"A piece of the USA that means heaven."
In contrast, it's foreign soil that many veterans regard as the ultimate memento.
In the film, "Saving Private Ryan," despite the fierce battle in progress on the Normandy beachhead, a Soldier is scooping up sand to add to his collection from Italy and North Africa.
Since Normandy reunions began, some beginning as soon as the war ended, thousands of veterans have headed for Omaha and Utah beach with a container for that very purpose.
"I didn't think to do it the first time," said Frank Gagliano, 101st Airborne who came in on D-Day plus one at Omaha Beach. "I was too busy trying to stay alive."
The desire to acquire souvenirs isn't harbored by just veterans, but a tradition that's been passed to their descendants as well.
John Gagliano visited Omaha Beach along with his father, Frank, on the 55th anniversary of the Normandy Invasion.
The sand he gathered that day has taken on a whole new meaning since his father is no longer living.
"I use it to remember him when he was so young. He and all those other Soldiers he served with. So many gave their lives and that's something that should always be remembered. That's what that sand is for," said Gagliano.
Retired Col. Bill Ridley, founder of BK Tours & Travel, sponsors Normandy tours every year.
As someone who lost a relative on Omaha Beach during the invasion, Ridley understands the sentiment of gathering sand and makes sure his guests are given ample time to explore the beaches, contemplate and gather that much sought after trophy.
"I always felt my uncle, Staff Sgt. William Becker, 18th Infantry Regiment, 1st Infantry Division, was a hero, and because of that I decided to pursue a military career," said Ridley. "Sand from those beaches is a way to memorialize those men forever where they stood together and were counted."
First Lt. Eric Dinoto reached a lifelong goal when he visited the five Normandy invasion beaches.
He spent several hours at Omaha Beach, even sprinkling salt water on his face as a means to enhance his understanding of D-Day. The only sand he gathered was from that beachhead since that's where the 29th Infantry Division landed, the unit he serves in today.
"As I was collecting the sand, I could swear I noticed a tinge of red to it, reminding me of the lives lost," said Dinoto.
Wanting to leave something in return, Dinoto buried his rank and uniform patch at the cliff base on Omaha Beach.
He felt that was appropriate since the ground has special meaning for the infantry.
"Soldiers come to love the earth because they spend so much time in it, and when involved with a major combat mission, they become a part of it," he said.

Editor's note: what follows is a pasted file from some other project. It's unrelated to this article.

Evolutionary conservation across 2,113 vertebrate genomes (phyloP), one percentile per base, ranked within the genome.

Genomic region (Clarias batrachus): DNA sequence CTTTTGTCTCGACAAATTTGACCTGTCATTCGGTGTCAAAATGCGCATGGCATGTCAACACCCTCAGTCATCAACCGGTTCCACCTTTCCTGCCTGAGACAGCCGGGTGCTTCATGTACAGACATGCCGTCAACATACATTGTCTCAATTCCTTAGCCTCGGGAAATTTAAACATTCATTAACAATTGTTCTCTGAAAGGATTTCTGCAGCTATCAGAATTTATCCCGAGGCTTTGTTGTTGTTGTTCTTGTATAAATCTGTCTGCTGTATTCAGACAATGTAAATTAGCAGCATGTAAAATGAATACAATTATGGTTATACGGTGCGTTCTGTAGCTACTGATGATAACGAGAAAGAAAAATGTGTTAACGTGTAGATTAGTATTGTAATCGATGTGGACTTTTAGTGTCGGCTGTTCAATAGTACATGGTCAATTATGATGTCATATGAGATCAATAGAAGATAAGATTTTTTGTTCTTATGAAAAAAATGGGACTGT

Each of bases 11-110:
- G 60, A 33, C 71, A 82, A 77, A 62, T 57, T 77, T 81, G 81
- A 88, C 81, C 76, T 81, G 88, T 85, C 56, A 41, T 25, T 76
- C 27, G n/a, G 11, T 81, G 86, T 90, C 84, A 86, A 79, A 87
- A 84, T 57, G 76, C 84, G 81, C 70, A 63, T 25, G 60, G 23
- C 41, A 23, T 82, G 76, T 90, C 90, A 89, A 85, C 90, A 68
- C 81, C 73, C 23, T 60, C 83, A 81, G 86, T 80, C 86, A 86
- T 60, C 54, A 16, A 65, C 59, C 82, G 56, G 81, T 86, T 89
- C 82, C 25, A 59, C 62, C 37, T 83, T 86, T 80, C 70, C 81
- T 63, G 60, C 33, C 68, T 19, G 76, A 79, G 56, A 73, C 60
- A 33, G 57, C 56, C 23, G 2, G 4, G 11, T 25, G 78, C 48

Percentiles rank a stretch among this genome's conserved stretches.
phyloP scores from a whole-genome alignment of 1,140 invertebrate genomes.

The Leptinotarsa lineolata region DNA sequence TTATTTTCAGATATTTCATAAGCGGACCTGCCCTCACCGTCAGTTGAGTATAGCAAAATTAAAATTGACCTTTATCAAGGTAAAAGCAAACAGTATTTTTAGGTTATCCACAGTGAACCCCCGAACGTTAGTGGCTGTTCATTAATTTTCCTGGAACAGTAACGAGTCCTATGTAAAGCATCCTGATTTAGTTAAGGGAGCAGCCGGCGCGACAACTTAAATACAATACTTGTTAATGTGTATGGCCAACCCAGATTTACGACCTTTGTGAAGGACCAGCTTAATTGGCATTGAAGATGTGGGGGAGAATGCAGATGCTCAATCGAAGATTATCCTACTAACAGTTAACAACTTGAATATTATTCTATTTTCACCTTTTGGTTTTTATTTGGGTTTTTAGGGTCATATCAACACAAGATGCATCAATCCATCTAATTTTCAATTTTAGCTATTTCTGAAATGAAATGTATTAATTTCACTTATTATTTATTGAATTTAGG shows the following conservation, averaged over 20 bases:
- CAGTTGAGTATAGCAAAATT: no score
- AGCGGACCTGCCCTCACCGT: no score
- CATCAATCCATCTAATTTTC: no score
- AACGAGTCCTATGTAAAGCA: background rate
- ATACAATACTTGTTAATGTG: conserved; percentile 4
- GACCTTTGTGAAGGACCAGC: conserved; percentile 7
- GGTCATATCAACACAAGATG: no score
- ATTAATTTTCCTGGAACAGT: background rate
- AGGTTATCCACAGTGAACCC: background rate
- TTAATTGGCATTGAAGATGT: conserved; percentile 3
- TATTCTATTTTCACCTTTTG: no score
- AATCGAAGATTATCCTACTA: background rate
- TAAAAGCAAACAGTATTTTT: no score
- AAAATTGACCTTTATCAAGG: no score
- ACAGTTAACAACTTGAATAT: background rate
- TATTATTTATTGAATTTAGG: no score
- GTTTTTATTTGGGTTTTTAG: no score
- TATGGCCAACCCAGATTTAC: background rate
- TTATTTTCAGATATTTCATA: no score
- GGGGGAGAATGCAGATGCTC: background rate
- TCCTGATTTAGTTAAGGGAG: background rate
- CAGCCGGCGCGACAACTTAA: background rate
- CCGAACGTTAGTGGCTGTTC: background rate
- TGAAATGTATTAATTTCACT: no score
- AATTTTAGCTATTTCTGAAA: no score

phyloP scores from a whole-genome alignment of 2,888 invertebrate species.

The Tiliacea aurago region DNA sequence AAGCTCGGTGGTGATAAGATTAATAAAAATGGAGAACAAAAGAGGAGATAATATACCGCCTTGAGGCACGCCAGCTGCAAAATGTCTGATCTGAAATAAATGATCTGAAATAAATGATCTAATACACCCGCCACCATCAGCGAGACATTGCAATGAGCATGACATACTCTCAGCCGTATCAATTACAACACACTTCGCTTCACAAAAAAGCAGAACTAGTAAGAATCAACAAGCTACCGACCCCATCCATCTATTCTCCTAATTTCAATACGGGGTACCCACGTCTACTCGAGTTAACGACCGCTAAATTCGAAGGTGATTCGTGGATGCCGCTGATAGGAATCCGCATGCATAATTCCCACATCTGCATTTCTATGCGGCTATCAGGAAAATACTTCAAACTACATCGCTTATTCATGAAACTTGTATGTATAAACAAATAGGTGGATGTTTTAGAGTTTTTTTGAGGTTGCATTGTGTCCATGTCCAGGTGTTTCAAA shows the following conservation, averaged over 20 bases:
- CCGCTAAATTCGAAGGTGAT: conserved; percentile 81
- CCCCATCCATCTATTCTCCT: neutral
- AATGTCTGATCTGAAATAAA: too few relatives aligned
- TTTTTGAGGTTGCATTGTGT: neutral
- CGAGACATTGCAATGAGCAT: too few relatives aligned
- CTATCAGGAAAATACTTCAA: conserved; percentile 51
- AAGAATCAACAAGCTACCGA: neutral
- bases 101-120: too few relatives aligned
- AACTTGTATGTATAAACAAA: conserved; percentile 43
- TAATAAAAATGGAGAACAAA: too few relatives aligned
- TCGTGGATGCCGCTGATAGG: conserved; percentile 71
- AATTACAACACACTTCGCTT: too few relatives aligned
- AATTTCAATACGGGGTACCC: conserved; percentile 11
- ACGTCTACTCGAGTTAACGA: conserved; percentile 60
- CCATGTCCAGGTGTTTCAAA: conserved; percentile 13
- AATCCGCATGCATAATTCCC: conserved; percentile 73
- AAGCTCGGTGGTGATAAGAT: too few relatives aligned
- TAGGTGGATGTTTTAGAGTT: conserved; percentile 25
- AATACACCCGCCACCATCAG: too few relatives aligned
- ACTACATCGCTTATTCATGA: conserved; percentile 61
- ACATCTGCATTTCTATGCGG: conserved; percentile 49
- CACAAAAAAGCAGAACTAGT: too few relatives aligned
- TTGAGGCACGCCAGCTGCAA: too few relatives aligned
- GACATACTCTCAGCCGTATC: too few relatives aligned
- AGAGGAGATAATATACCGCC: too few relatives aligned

Other World War II souvenir junkies boast of military relics such as Yank magazines filled with extraordinary writings that describe in vivid detail battles and down time, the hopelessness of losing buddies that were closer than family, and the joyous tears of finally seeing the Statue of Liberty on their return.
In one New Jersey Veterans Center a huge poster of Yank's famous pinup girls decorates the walls.
Songs that good naturedly poke fun at World War II Army life called, "What Do You Do In The Infantry'" and "The Cranky Old Yank In A Clanky Old Tank," are also a big favorite as well as War Department Yank Swing Session records from The Armed Forces Radio Service.
In addition to Normandy sand samples, crickets (communication devices) and parachutes used by 82nd and 101st Airborne Division Soldiers the night of the invasion are also much sought after souvenirs.
Modern times have brought forth notable items such as Berlin Wall fragments and the infamous Saddam Hussein playing cards, but it's World War II memorabilia that continues to fascinate Americans.
Take the old P-38 can opener. Introduced in 1942, it was carried by thousands of GIs throughout the Second World War as well as Korea and Vietnam.
Remarkably, it still serves Soldiers today in Operations Iraqi Freedom and Enduring Freedom. As a result, it's hard to find any service member who doesn't have a unique story connected to "the most perfectly designed tool in history."
One World War II war bride proudly displayed her P-38 presented just over 65 years ago as an offer of marriage from a handsome young Soldier when nothing else was available.
"Since we were married over half a century, I think it's a pretty good souvenir," she said.
(Editor's note: This is the fourth story in a series featuring World War II novelties.)